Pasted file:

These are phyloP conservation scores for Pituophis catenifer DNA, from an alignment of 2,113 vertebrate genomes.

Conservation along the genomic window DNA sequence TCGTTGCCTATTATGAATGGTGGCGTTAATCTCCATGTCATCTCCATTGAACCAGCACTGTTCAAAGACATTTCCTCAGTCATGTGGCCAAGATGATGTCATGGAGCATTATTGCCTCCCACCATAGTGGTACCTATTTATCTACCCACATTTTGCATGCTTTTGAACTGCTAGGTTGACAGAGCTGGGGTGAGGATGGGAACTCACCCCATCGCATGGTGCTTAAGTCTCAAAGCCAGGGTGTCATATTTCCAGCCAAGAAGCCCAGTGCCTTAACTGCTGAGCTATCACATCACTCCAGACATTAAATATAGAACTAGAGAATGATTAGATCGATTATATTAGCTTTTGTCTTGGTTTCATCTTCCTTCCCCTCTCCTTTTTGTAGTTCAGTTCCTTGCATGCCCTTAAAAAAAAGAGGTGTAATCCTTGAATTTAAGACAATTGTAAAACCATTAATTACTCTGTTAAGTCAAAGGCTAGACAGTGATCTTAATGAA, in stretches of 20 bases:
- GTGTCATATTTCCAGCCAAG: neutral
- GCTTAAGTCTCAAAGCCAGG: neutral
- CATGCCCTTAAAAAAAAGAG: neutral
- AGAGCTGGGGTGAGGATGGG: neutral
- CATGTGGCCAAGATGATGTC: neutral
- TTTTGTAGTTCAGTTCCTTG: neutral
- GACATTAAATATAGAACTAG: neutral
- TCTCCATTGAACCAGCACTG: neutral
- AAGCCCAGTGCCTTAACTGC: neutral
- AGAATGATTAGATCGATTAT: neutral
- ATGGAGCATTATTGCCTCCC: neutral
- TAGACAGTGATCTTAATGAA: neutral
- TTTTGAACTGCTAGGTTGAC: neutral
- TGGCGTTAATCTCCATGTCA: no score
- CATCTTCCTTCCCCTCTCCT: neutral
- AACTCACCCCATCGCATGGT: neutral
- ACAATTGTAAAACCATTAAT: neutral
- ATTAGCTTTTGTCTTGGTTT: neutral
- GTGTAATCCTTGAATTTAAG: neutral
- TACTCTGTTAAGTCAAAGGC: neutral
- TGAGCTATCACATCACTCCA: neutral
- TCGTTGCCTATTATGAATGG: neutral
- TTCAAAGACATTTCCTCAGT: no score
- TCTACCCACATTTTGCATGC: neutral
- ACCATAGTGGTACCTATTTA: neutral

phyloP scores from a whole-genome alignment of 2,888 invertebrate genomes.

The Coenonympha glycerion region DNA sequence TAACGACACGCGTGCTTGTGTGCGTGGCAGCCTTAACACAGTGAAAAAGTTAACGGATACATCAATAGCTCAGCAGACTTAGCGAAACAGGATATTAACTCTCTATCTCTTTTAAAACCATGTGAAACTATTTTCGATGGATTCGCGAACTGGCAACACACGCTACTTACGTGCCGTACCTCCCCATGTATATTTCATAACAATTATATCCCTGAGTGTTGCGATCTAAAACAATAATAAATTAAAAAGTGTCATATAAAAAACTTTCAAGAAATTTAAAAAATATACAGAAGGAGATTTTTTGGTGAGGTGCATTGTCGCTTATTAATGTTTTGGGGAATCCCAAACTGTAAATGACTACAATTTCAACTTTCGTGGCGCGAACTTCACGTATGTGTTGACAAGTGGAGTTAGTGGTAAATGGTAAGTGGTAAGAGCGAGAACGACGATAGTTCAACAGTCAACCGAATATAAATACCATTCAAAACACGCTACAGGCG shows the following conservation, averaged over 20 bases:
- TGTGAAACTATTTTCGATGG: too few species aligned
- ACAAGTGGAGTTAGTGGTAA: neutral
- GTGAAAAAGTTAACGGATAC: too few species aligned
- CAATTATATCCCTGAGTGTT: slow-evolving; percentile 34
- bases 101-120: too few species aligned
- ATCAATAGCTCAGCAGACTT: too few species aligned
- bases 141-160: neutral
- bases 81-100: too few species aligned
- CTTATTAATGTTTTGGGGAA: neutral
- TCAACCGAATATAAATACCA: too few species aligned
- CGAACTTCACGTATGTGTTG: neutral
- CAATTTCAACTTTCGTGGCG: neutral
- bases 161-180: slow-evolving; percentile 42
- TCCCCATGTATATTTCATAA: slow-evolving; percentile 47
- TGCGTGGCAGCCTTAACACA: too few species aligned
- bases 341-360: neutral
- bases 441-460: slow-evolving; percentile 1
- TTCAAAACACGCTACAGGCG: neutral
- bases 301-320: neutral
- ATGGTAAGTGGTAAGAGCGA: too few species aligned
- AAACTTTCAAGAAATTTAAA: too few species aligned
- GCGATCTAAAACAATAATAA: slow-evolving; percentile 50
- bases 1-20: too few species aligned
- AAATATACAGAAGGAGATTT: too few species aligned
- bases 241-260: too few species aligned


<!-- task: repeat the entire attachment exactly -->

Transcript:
These are phyloP conservation scores for Pituophis catenifer DNA, from an alignment of 2,113 vertebrate genomes.

Conservation along the genomic window DNA sequence TCGTTGCCTATTATGAATGGTGGCGTTAATCTCCATGTCATCTCCATTGAACCAGCACTGTTCAAAGACATTTCCTCAGTCATGTGGCCAAGATGATGTCATGGAGCATTATTGCCTCCCACCATAGTGGTACCTATTTATCTACCCACATTTTGCATGCTTTTGAACTGCTAGGTTGACAGAGCTGGGGTGAGGATGGGAACTCACCCCATCGCATGGTGCTTAAGTCTCAAAGCCAGGGTGTCATATTTCCAGCCAAGAAGCCCAGTGCCTTAACTGCTGAGCTATCACATCACTCCAGACATTAAATATAGAACTAGAGAATGATTAGATCGATTATATTAGCTTTTGTCTTGGTTTCATCTTCCTTCCCCTCTCCTTTTTGTAGTTCAGTTCCTTGCATGCCCTTAAAAAAAAGAGGTGTAATCCTTGAATTTAAGACAATTGTAAAACCATTAATTACTCTGTTAAGTCAAAGGCTAGACAGTGATCTTAATGAA, in stretches of 20 bases:
- GTGTCATATTTCCAGCCAAG: neutral
- GCTTAAGTCTCAAAGCCAGG: neutral
- CATGCCCTTAAAAAAAAGAG: neutral
- AGAGCTGGGGTGAGGATGGG: neutral
- CATGTGGCCAAGATGATGTC: neutral
- TTTTGTAGTTCAGTTCCTTG: neutral
- GACATTAAATATAGAACTAG: neutral
- TCTCCATTGAACCAGCACTG: neutral
- AAGCCCAGTGCCTTAACTGC: neutral
- AGAATGATTAGATCGATTAT: neutral
- ATGGAGCATTATTGCCTCCC: neutral
- TAGACAGTGATCTTAATGAA: neutral
- TTTTGAACTGCTAGGTTGAC: neutral
- TGGCGTTAATCTCCATGTCA: no score
- CATCTTCCTTCCCCTCTCCT: neutral
- AACTCACCCCATCGCATGGT: neutral
- ACAATTGTAAAACCATTAAT: neutral
- ATTAGCTTTTGTCTTGGTTT: neutral
- GTGTAATCCTTGAATTTAAG: neutral
- TACTCTGTTAAGTCAAAGGC: neutral
- TGAGCTATCACATCACTCCA: neutral
- TCGTTGCCTATTATGAATGG: neutral
- TTCAAAGACATTTCCTCAGT: no score
- TCTACCCACATTTTGCATGC: neutral
- ACCATAGTGGTACCTATTTA: neutral

phyloP scores from a whole-genome alignment of 2,888 invertebrate genomes.

The Coenonympha glycerion region DNA sequence TAACGACACGCGTGCTTGTGTGCGTGGCAGCCTTAACACAGTGAAAAAGTTAACGGATACATCAATAGCTCAGCAGACTTAGCGAAACAGGATATTAACTCTCTATCTCTTTTAAAACCATGTGAAACTATTTTCGATGGATTCGCGAACTGGCAACACACGCTACTTACGTGCCGTACCTCCCCATGTATATTTCATAACAATTATATCCCTGAGTGTTGCGATCTAAAACAATAATAAATTAAAAAGTGTCATATAAAAAACTTTCAAGAAATTTAAAAAATATACAGAAGGAGATTTTTTGGTGAGGTGCATTGTCGCTTATTAATGTTTTGGGGAATCCCAAACTGTAAATGACTACAATTTCAACTTTCGTGGCGCGAACTTCACGTATGTGTTGACAAGTGGAGTTAGTGGTAAATGGTAAGTGGTAAGAGCGAGAACGACGATAGTTCAACAGTCAACCGAATATAAATACCATTCAAAACACGCTACAGGCG shows the following conservation, averaged over 20 bases:
- TGTGAAACTATTTTCGATGG: too few species aligned
- ACAAGTGGAGTTAGTGGTAA: neutral
- GTGAAAAAGTTAACGGATAC: too few species aligned
- CAATTATATCCCTGAGTGTT: slow-evolving; percentile 34
- bases 101-120: too few species aligned
- ATCAATAGCTCAGCAGACTT: too few species aligned
- bases 141-160: neutral
- bases 81-100: too few species aligned
- CTTATTAATGTTTTGGGGAA: neutral
- TCAACCGAATATAAATACCA: too few species aligned
- CGAACTTCACGTATGTGTTG: neutral
- CAATTTCAACTTTCGTGGCG: neutral
- bases 161-180: slow-evolving; percentile 42
- TCCCCATGTATATTTCATAA: slow-evolving; percentile 47
- TGCGTGGCAGCCTTAACACA: too few species aligned
- bases 341-360: neutral
- bases 441-460: slow-evolving; percentile 1
- TTCAAAACACGCTACAGGCG: neutral
- bases 301-320: neutral
- ATGGTAAGTGGTAAGAGCGA: too few species aligned
- AAACTTTCAAGAAATTTAAA: too few species aligned
- GCGATCTAAAACAATAATAA: slow-evolving; percentile 50
- bases 1-20: too few species aligned
- AAATATACAGAAGGAGATTT: too few species aligned
- bases 241-260: too few species aligned